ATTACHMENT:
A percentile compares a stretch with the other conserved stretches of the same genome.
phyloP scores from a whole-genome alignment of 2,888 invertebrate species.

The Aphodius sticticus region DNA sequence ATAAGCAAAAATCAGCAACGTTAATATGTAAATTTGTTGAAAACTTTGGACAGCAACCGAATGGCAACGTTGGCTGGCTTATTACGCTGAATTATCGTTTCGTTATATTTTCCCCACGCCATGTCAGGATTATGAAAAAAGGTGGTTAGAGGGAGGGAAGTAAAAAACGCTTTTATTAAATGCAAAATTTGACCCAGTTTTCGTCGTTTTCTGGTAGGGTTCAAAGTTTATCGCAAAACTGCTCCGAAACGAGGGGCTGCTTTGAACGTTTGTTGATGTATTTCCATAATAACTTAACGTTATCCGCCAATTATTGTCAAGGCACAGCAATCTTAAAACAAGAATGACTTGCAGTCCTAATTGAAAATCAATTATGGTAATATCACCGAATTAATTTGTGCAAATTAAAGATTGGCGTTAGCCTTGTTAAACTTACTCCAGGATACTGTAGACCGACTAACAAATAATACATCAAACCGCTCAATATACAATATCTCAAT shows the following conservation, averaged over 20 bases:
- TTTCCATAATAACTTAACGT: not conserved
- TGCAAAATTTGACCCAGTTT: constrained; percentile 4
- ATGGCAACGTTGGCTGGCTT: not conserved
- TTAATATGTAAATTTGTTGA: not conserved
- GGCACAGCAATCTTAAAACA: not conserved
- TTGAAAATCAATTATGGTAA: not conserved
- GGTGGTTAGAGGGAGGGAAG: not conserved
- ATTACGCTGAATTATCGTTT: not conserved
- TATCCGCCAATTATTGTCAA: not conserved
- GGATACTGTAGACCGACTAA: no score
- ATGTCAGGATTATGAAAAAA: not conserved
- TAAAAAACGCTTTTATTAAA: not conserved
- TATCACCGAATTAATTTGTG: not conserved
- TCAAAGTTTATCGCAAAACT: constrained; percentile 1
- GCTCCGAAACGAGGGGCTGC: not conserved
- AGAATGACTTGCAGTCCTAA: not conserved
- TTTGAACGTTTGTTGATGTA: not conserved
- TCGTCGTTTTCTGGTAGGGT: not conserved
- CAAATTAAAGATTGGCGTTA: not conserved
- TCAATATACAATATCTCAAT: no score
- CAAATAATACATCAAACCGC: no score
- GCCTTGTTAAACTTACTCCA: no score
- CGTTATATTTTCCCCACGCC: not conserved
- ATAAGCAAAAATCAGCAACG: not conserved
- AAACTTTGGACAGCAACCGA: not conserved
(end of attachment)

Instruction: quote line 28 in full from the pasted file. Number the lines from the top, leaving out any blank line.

- AAACTTTGGACAGCAACCGA: not conserved